ببر

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See also: تثر‎, بتر‎, پتر‎, ثبر‎, تتر‎, تبر‎, بثر, and بئر

Arabic[edit]

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بَبْرٌ

Etymology[edit]

Cognate to Classical Syriac ܒܒܪܐ(bbrʾ) and cognate to Akkadian 𒌨𒁇𒊏 (barbaru, wolf), likely an early Semitic loan from Sumerian 𒌨𒁇𒊏 (urbarra, literally outside dog, wild predator).

Noun[edit]

بَبْر (babrm (plural بُبُور(bubūr))

  1. tiger

Declension[edit]

References[edit]


Ottoman Turkish[edit]

Etymology 1[edit]

From Greek πιπέρι, πιπεριά (pipéri, piperiá).

Alternative forms[edit]

Noun[edit]

ببر (biber)

  1. pepper (vegetable, plant, and spice)
Descendants[edit]

References[edit]

  • Meyer, Gustav (1892), “Türkische Studien. I. Die griechischen und romanischen Bestandtheile im Wortschatze des Osmanisch-Türkischen”, in Sitzungsberichte der philosophisch-historischen Classe der Kaiserlichen Akademie der Wissenschaften (in German), volume 128, Wien: In Commission bei F. Tempsky, page 28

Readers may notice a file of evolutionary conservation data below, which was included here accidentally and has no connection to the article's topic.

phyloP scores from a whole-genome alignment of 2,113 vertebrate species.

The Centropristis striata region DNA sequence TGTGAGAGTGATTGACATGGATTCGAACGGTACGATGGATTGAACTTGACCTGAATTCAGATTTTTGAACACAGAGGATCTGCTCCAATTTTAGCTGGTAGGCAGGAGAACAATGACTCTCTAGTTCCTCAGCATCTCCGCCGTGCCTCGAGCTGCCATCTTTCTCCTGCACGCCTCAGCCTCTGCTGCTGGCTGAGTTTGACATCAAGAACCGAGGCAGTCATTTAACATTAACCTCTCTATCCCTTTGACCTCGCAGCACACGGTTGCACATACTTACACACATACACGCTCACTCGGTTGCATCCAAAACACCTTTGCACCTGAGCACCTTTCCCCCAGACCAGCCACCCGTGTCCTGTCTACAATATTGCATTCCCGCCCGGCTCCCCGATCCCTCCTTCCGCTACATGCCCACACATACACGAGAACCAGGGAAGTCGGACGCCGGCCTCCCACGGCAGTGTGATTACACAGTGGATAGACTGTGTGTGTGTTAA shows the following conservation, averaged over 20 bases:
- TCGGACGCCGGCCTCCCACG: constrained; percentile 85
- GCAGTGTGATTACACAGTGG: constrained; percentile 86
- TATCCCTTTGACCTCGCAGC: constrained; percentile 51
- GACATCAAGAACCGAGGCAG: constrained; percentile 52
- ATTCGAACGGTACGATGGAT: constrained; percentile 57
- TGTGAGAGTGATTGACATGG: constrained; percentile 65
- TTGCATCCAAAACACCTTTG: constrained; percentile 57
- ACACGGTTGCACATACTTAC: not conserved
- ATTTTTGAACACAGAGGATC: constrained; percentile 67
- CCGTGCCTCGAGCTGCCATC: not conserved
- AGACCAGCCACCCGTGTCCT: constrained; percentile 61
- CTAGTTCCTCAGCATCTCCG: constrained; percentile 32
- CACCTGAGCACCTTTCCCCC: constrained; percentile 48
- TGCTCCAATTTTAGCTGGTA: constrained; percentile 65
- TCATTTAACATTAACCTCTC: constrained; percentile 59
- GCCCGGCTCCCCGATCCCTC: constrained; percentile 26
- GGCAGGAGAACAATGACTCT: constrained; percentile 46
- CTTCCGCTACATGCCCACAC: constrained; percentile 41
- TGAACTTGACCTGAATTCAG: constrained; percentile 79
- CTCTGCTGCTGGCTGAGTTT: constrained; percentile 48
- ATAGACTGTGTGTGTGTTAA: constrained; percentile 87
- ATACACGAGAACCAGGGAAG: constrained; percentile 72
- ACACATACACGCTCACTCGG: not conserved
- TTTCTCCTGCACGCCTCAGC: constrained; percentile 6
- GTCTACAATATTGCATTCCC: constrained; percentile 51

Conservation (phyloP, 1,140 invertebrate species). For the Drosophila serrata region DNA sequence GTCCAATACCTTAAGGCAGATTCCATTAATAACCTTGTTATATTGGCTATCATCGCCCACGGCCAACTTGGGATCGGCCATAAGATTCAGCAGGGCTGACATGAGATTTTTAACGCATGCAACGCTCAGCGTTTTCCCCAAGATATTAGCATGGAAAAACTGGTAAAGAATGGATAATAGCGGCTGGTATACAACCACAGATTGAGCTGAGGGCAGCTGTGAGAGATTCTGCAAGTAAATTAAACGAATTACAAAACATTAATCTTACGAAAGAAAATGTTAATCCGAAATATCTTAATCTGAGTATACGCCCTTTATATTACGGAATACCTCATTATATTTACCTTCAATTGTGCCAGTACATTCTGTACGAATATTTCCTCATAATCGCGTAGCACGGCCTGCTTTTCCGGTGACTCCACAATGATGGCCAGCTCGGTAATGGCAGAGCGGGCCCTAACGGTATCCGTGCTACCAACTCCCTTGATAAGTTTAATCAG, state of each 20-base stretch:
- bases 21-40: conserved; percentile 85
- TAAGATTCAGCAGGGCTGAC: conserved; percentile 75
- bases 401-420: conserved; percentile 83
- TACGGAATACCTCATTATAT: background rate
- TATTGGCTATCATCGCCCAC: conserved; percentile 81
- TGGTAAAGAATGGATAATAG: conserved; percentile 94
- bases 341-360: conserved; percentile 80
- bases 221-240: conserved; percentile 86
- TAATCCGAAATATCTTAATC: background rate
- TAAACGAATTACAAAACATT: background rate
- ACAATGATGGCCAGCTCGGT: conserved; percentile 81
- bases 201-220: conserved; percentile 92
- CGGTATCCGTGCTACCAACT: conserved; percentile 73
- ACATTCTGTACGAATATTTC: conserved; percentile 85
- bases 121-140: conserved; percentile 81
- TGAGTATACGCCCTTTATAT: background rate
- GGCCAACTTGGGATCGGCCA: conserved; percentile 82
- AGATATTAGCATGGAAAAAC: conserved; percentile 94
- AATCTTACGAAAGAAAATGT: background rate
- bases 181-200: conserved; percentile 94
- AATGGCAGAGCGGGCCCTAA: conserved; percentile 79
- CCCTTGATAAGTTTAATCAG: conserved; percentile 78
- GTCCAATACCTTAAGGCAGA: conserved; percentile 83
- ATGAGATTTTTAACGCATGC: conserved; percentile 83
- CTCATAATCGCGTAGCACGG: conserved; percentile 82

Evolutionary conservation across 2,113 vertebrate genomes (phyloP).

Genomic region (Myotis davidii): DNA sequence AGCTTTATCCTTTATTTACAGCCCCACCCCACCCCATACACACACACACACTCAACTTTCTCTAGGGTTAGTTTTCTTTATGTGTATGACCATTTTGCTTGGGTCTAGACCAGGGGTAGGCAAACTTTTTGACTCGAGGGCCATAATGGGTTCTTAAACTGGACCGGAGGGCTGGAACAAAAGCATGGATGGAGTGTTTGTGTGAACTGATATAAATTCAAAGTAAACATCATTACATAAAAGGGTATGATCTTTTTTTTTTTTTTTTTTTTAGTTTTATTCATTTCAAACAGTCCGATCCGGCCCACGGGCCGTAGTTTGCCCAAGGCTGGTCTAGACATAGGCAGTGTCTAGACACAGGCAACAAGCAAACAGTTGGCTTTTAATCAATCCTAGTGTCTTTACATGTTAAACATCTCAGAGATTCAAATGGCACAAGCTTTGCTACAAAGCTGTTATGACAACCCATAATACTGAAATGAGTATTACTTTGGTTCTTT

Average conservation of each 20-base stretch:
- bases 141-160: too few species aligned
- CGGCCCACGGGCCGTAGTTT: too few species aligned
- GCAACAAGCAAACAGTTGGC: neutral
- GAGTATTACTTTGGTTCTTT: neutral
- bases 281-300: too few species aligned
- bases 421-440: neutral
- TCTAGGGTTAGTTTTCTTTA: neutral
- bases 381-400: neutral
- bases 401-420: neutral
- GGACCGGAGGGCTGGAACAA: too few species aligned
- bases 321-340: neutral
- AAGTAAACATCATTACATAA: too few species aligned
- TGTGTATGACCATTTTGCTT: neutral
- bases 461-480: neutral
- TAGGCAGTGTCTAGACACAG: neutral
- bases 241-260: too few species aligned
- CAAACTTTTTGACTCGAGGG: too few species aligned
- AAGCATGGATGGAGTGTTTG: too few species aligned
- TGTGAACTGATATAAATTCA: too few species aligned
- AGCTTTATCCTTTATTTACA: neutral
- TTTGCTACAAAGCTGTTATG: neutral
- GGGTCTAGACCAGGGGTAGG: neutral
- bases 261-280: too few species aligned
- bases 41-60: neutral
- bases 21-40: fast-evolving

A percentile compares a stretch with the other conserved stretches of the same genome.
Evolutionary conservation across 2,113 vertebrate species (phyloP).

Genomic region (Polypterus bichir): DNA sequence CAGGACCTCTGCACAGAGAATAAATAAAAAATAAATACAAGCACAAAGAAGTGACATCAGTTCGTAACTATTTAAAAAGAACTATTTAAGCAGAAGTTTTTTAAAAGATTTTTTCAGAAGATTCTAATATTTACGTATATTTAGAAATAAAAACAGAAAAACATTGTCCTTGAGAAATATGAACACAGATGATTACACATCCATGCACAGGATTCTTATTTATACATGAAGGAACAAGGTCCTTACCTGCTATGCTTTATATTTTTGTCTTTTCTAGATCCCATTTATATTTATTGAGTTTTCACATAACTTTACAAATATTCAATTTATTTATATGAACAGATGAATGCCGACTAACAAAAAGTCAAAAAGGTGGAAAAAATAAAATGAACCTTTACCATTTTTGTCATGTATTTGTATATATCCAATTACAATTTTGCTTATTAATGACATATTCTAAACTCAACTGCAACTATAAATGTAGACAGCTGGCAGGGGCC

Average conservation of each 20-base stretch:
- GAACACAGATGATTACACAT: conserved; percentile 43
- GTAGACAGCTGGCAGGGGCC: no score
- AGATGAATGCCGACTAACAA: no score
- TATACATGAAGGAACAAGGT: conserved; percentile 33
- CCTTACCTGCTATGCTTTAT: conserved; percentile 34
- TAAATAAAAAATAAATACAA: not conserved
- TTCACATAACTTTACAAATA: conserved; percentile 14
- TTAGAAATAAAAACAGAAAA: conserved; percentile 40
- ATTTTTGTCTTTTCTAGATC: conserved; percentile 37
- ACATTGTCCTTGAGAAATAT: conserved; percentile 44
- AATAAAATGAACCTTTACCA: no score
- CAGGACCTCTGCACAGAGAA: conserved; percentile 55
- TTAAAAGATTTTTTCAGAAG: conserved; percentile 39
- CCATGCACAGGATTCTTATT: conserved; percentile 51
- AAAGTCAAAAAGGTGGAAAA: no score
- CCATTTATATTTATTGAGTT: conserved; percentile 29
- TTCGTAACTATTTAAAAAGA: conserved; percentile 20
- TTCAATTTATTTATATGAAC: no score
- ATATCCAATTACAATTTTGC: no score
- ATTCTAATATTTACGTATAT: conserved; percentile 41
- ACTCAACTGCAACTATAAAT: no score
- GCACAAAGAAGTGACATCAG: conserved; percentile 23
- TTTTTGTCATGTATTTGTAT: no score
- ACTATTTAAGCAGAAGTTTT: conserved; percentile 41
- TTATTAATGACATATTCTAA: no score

Etymology 2[edit]

From Persian ببر(babr).

Noun[edit]

ببر (bebr)

  1. tiger

Persian[edit]

Etymology 1[edit]

From Middle Persian bplk' (babrag).

Noun[edit]

ببر (babar) (plural ببرها(babar-hâ))

  1. beaver

Etymology 2[edit]

ببر
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Noun[edit]

ببر (babr) (plural ببرها(babr-hâ) or ببران(babrân))

Dari Persian ببر
Iranian Persian
Tajik бабр (babr)
  1. tiger

Derived terms[edit]

References[edit]

  • MacKenzie, D. N. (1971), “babr”, in A concise Pahlavi dictionary, London, New York, Toronto: Oxford University Press
  • Horn, Paul (1893) Grundriss der neupersischen Etymologie (in German), Strasbourg: K.J. Trübner, page 42